The 200 LED Ring Clock

There are LED clocks, and then there are LED clocks that can blind you from 30 paces. [Stiggalicious’s] LED ring clock is of the latter variety. 200 WS2812B/Neopixel RGB LEDs drive the ring clock to pupil searing levels. The clock runs on ATMega1284P, with timekeeping handled by an NXP PCF8563 real-time clock chip. Code is written in Arduino’s wiring language using Adafruit’s Neopixel library.

Building the clock with a single Printed Circuit Board (PCB) would be both expensive and wasteful. [Stiggalicious] cleverly designed his clock to be built with 8 copies of the same PCB. Each board makes up a 45° pie slice of the ring. All 8 PCBs have footprints for the CPU, clock chip, and other various discrete parts, but only the “master” section has these parts populated. 7 “slave” sections simply pass clock, data, power and ground through each LED. He used Seeedstudio’s board service to get 10 copies of his PCB made, just in case there were any mistakes.

[Stiggalicious] rolled the dice by buying exactly the 200 LEDs he needed. Either he got really lucky, or the WS2812 quality testing has improved, because only one LED had a dead blue LED.

If you’d like to find out more, [Stiggalicious] gives plenty of details in his Reddit thread. He doesn’t have a webpage setup for the clock but he’s uploaded his source code (pastebin link) and Altium schematic/PCB files ( link). We may be a bit biased, but would be a perfect spot for this or any other project!

9 thoughts on “The 200 LED Ring Clock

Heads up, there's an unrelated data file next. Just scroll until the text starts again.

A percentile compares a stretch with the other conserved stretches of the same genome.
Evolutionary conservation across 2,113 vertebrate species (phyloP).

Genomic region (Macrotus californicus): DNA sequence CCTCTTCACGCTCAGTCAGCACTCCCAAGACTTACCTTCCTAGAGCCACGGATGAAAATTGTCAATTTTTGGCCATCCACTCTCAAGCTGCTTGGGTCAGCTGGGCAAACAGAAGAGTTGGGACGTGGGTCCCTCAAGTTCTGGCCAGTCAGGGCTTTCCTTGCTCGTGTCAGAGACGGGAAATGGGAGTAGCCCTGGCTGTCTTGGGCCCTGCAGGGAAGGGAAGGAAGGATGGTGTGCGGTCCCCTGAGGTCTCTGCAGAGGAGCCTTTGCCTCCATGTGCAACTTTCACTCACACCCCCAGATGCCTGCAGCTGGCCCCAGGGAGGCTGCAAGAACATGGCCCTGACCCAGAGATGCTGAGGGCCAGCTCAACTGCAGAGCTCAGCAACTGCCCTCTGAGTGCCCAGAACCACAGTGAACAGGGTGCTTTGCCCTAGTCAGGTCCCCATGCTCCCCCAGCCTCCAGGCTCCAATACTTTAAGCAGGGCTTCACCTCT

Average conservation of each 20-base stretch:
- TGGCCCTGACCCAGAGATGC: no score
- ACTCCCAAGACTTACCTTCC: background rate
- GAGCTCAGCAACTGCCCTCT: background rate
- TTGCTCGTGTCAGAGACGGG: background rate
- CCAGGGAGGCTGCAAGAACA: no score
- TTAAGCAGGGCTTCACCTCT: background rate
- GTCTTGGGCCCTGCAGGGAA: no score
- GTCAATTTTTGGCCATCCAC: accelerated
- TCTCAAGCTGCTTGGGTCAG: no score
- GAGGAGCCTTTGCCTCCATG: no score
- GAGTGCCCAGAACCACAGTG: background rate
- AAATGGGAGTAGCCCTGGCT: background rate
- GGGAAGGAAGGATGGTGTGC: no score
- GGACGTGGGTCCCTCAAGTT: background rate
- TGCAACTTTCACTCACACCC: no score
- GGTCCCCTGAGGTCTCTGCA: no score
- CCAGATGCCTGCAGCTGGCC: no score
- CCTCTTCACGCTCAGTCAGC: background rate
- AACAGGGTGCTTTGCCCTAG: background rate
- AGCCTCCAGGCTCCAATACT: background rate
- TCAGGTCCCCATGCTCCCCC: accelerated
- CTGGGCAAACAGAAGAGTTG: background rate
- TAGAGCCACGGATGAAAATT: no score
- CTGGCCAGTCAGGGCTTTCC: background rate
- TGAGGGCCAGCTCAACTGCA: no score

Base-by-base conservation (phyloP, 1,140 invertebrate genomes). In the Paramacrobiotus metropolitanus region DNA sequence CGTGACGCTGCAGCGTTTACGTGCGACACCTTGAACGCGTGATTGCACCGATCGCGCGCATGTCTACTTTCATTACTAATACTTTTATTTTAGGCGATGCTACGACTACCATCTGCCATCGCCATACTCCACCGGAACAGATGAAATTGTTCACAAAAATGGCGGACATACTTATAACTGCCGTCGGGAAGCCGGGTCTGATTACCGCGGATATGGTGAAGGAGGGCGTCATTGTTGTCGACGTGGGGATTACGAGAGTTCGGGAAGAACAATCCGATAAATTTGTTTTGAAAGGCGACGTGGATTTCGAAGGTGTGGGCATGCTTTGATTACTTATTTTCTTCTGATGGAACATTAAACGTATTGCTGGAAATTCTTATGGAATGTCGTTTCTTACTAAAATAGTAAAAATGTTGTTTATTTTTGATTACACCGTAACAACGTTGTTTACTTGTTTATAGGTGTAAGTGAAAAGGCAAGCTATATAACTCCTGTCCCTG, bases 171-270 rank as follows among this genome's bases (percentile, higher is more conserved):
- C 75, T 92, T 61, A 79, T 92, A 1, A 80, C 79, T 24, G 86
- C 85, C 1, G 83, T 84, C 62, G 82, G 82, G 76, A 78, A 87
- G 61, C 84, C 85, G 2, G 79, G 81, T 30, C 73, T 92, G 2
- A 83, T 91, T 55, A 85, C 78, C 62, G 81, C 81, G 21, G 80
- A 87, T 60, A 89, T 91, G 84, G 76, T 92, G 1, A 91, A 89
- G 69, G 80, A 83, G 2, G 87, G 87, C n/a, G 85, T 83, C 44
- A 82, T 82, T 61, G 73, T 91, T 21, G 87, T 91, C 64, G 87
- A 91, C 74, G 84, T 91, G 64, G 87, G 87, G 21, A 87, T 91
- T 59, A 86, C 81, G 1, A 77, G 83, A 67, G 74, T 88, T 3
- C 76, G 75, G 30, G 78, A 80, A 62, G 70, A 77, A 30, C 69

1. “You can tell that this is pretty much my favorite beverage. Also note that I did the schematic design, board layout, code authoring, and assembly mostly while not-very-sober. It’s just way more fun that way!”

    I like this guy’s style. That, and the quip about 01005’s making 0402’s look like behemoths!

  2. Hi.

    Love it. It is also like the “equinox clock” – or was the “infinity clock” a while back.
    Very similar to this as well.

    I was nearly going to make that but the driver boards required etc, made it impractical.
    These neo-pixel LEDs look good, but I am confused why you did it the way you did.

    I have bought the other option from adafruit; which is 4 x 15 LEDs in a quarter circle and you connect them up to make a full circle, giving 60 LEDs in total.

    As they are RGB LEDs, you can muck about with the colours and options.

  3. Very nice! I’d say you learned a lot from your first ring clock.

    Next step – modify a toaster oven into a reflow oven. This ring clock had considerable duplication (10 identical PCBs). You might have been able to get some plastic solder paste stencils made up. With solder paste and a small reflow oven….


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